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When a chance is all it takes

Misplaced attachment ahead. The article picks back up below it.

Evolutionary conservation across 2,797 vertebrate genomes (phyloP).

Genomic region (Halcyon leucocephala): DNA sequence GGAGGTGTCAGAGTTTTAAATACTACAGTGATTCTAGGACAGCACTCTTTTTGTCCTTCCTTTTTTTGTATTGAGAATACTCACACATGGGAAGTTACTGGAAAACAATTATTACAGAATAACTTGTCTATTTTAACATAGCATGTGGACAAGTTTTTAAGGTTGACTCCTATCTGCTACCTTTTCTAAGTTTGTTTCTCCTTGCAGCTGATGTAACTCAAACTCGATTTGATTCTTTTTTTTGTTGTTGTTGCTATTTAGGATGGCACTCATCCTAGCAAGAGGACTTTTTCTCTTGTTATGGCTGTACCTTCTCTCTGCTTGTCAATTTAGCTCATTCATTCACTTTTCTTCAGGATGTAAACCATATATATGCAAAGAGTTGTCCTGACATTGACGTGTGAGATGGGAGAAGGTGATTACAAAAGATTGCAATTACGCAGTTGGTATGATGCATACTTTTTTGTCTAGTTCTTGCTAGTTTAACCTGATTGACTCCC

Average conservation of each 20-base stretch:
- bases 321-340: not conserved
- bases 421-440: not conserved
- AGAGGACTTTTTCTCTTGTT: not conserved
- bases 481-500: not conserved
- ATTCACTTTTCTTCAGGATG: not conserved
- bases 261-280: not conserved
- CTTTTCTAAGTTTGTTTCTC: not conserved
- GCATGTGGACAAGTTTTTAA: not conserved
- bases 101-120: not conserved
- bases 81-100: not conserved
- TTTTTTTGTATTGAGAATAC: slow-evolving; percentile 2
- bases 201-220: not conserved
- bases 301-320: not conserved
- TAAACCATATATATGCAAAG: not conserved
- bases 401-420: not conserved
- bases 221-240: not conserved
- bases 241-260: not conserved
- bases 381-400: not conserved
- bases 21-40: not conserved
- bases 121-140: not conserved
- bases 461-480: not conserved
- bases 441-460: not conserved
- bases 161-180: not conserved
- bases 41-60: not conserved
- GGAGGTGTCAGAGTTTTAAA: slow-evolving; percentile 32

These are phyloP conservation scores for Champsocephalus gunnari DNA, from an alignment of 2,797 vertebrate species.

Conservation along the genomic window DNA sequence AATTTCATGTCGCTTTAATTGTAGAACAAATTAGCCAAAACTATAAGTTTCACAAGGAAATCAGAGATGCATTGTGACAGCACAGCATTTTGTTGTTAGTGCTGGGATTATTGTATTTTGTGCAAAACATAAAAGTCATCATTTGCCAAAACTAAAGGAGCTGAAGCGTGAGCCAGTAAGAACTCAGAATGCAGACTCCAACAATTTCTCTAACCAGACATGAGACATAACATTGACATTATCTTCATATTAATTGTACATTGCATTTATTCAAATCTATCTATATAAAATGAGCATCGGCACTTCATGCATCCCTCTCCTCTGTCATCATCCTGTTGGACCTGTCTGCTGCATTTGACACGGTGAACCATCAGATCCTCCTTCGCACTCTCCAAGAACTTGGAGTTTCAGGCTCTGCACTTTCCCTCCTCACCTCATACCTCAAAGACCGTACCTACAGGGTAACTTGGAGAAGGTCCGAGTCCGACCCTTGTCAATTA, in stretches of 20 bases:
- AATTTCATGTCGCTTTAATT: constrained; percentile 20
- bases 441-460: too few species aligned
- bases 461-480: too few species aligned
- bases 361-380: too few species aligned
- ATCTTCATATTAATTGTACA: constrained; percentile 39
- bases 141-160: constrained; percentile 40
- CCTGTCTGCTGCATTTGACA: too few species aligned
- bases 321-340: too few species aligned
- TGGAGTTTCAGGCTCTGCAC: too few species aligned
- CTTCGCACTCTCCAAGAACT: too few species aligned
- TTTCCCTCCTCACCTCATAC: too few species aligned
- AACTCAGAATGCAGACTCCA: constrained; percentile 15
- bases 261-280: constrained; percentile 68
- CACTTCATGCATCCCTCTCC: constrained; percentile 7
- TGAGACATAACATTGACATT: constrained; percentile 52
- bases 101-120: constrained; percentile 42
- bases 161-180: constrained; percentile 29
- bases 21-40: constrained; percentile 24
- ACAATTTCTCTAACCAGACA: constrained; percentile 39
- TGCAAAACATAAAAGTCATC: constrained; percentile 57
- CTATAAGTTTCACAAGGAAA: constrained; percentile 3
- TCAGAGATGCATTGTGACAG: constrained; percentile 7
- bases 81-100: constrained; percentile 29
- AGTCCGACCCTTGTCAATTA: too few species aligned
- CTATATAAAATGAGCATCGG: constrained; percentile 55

The Age

Tuesday February 22, 2011

Denise Ryan